The first trip took twelve weeks, from November, 1835, to February, 1836, when with help from gipsies he crossed from Lisbon to Madrid via Badajoz. The wolves, robbers, and Jews he meets on the way equally fascinate Borrow. The British ambassador, to whom Borrow later dedicated THE ZINCALI, helped him, as did highly placed friends who were impressed more with the commercial than with the military power of England and felt it was in some way connected with the free circulation of the Bible there. Borrow thought his way was clear when the Prime Minister verbally authorized his printing the Spanish Testament, but a week later that government was overthrown in riots Borrow observed from an upper window. He returned to London for instructions but by November, 1836, he was in Cadiz and four weeks later, after prospecting Seville and Cordova, he was in Madrid. The British ambassador, the Bible Society, and Borrow agreed that further delay for official permission would be wasteful; the Testament was edited and printed. Then began Borrow's most important period in Spain and his longest journey.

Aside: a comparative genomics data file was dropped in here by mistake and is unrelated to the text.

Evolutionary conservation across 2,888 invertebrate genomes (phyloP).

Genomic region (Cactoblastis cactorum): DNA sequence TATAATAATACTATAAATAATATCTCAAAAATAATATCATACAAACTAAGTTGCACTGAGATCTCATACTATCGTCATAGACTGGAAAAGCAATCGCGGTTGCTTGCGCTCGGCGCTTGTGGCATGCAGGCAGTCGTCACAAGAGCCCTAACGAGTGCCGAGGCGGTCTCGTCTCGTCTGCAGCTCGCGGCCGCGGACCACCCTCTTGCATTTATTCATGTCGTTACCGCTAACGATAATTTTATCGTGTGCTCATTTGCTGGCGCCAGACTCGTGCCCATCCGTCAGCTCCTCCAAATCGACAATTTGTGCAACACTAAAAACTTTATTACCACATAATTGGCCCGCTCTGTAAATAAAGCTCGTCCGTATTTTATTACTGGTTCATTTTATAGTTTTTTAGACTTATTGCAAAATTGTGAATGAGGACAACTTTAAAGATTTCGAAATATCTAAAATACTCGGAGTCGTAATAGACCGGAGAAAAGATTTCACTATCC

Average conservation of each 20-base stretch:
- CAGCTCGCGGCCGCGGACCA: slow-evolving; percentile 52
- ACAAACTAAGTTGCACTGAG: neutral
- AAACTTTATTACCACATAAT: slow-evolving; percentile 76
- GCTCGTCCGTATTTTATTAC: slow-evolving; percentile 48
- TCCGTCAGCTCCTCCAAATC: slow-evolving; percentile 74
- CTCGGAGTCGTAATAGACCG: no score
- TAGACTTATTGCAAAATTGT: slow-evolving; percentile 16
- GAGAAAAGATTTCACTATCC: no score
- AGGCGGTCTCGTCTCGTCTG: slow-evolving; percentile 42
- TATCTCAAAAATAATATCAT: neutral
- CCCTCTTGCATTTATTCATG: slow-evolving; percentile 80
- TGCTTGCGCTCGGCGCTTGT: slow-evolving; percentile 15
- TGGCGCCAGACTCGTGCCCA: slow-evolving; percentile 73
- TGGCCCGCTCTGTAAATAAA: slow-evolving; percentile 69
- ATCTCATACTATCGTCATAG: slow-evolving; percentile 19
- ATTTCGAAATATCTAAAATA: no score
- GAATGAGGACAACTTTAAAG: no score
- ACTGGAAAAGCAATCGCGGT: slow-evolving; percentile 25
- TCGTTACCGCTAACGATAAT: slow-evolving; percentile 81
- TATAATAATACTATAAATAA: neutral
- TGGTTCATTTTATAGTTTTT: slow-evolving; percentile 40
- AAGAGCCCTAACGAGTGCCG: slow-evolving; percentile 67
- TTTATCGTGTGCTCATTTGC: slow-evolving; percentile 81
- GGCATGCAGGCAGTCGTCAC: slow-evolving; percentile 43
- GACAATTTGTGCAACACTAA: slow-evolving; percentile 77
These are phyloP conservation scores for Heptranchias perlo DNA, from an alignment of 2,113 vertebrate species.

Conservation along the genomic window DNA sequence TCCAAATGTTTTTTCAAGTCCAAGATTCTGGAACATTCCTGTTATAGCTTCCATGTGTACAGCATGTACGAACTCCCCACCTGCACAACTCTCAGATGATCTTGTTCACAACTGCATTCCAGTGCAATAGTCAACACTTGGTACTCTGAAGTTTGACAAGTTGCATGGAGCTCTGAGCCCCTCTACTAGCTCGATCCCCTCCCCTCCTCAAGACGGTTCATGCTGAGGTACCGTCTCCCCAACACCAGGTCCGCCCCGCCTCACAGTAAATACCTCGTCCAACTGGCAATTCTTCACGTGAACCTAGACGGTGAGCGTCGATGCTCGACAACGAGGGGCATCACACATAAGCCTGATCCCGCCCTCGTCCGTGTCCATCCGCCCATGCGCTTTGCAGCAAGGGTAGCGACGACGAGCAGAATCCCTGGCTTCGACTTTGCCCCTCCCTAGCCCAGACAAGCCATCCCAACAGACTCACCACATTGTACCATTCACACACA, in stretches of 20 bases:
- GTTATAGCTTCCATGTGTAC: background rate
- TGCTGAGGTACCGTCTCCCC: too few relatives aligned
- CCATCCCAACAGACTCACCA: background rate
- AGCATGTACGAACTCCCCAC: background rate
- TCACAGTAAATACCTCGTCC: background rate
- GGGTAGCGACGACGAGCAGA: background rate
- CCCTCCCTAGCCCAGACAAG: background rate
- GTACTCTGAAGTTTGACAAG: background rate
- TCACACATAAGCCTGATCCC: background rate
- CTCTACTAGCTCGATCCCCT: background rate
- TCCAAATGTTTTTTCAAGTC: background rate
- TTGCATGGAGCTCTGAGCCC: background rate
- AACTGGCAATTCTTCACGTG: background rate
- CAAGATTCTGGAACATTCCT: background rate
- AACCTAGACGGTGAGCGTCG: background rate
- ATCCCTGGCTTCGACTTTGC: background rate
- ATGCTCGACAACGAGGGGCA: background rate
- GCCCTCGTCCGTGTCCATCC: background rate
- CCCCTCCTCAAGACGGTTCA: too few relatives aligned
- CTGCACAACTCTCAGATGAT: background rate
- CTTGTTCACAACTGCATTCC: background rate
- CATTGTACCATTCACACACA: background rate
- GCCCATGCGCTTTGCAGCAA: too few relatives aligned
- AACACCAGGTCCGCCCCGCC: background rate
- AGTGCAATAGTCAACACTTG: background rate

Borrow left Madrid with his faithful servant, a Greek named Antonio Buchini, on May 25, 1837; he was not to return until four months later, in the meantime covering about one thousand miles in the northern and northwestern provinces of Galicia, the Asturias, and Old Castile. During his journey he visited all the principal cities to establish depots of the Testament at the leading booksellers. On the whole he found they favored his plans, being of moderate, radical, or national sympathies, though he occasionally met government or clerical opposition and had trouble with the Carlist or rebel troops and with suspicious villagers. It is obvious that this was the kind of adventure Borrow loved; he was at heart a smuggler and he could indulge this longing in defying a worthy opponent on the highest moral grounds. Borrow, in fact, saw himself in personal combat with the Pope of Rome for the souls of the Spaniards. Furthermore, he was always on the move and he loved that gipsy way of life.